Thursday, 1 January 2015


If you follow current events in the trans community then you probably already know who Leelah Alcorn was. If you don't, she was a 17-year-old trans girl from Ohio, a talented artist, and, most importantly, a human being. Last Sunday, in the early morning, she walked 6 km from her house to the interstate highway and stepped in front of a truck. She died at the scene, having posted an eloquent and moving suicide note to her Tumblr.

The note blamed her fundamentalist parents and their refusal to accept her as anything other than a "perfect little straight Christian boy," something she could never be. Yesterday her mother, Carla Alcorn, spoke briefly with the media, affirming that "we don't support that, religiously, but we told him that we loved him unconditionally."

I've been pretty shaken up by her death. She and I share a similar background. I don't know what would have happened if I'd come out at age 14, like she did. I think it's probably best for me not to think about things like that. By the time I did finally come out, at 26, my parents had grown a little more open-minded and were able to accept it.

I wanted to say something about her, but I'm kind of at a loss for words. Fortunately, other bloggers have been writing, and writing better than I could, so instead of my own words I will simply share two posts that I have appreciated:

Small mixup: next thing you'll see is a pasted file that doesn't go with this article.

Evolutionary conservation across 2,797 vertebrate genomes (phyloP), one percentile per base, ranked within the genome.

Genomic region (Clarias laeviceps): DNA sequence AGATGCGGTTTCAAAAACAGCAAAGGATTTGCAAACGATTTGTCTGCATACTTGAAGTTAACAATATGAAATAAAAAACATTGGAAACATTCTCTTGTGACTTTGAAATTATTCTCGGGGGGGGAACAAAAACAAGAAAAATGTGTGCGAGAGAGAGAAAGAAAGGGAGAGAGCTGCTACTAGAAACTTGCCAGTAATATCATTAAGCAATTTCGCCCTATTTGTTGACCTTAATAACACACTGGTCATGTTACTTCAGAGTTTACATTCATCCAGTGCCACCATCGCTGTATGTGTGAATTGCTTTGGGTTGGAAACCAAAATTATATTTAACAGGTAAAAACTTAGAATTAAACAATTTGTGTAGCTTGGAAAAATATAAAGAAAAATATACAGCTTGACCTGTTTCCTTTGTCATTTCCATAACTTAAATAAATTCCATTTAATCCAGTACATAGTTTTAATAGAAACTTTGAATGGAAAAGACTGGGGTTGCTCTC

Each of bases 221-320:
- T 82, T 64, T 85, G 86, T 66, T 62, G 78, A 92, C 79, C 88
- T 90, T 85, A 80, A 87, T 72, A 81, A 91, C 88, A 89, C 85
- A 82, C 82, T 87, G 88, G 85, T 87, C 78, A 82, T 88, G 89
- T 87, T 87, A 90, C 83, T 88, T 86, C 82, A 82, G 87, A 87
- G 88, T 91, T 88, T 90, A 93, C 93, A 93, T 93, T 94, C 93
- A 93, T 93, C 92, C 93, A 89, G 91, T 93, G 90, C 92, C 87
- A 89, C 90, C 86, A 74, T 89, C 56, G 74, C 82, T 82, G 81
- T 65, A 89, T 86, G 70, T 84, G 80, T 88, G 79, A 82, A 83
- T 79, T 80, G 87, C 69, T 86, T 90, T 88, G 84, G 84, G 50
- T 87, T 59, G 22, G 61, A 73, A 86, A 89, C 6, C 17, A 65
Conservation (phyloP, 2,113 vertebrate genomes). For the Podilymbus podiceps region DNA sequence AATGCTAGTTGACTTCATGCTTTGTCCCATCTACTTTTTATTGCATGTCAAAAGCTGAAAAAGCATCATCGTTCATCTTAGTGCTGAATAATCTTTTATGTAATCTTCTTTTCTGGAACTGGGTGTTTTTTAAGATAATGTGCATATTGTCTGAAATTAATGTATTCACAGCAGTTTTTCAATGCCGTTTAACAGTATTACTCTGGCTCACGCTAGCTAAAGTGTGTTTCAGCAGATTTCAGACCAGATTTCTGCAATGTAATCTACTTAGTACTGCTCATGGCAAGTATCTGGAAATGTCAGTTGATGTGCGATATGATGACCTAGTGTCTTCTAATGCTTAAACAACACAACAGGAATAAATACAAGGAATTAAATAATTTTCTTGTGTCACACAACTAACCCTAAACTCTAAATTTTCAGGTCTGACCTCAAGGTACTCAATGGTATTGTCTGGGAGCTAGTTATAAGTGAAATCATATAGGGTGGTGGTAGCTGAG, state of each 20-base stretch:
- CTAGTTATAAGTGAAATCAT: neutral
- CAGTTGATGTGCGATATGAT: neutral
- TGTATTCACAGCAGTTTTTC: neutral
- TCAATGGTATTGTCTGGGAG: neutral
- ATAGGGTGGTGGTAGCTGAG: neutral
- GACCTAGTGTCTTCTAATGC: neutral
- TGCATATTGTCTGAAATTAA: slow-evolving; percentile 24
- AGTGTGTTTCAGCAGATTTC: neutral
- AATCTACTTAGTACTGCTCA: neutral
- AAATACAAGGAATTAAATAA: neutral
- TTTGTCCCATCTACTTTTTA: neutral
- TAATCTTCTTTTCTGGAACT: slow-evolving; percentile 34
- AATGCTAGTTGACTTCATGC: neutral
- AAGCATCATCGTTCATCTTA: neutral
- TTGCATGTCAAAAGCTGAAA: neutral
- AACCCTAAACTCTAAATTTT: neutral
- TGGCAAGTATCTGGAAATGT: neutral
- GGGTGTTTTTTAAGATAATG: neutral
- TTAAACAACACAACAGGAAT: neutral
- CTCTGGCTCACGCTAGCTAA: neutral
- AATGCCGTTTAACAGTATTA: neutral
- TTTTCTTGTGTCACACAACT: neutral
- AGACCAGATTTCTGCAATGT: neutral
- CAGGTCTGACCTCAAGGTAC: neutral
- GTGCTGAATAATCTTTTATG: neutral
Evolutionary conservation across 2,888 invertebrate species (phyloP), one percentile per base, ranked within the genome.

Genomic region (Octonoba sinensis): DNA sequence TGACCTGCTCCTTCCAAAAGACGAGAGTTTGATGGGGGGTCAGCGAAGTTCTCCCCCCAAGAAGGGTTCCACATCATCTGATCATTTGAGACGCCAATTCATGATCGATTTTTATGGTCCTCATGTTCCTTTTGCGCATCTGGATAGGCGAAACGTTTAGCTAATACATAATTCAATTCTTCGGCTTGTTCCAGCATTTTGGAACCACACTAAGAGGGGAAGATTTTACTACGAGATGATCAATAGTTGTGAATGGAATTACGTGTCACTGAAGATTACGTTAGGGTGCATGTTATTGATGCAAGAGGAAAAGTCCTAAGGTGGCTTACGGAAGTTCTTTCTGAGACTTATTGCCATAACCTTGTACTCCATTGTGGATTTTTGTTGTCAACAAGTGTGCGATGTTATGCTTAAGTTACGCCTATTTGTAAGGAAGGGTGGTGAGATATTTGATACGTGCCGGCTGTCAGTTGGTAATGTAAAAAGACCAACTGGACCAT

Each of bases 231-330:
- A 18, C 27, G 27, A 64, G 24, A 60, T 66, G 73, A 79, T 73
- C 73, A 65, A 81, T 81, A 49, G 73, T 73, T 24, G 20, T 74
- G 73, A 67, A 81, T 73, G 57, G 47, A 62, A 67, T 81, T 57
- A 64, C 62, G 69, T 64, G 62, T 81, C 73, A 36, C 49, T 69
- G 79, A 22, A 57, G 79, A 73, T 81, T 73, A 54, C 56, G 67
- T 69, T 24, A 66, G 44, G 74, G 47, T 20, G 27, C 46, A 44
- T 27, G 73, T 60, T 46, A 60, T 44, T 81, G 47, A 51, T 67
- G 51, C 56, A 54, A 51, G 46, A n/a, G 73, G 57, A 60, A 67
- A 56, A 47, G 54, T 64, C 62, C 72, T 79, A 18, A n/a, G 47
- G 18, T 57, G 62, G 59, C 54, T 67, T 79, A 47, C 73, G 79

UPDATE: It seems her Tumblr page has been taken down. Fortunately, someone thought to archive it on Wayback Machine, (although her oldest posts, including the above selfie, are still lost). I've changed the link in the article to point there instead.


  1. This story is so heartrendingly sad. I see echoes of my own family in many ways, and shudder to think what might have happened had I told them at Leelah's age. As for her mother's statement that they loved her "unconditionally"... I am at a loss for words at the level of self-deception it takes to say such a thing. I waver between contempt, rage, and pity for them. In the end, they aren't worth it. Leelah deserved, and deserves, better. I wish I could make some sense of this, but I cannot. I cannot.

    I'm glad your family has been accepting, hon. That is well-worth celebrating. Living your life to its fullest is the best way you, and all of us, can honor Leelah's memory.

    == Cass

    1. I know. It makes me feel like a hundred different emotions, all at once. It's very difficult to process. I hope some day her parents come to recognize their culpability in all this.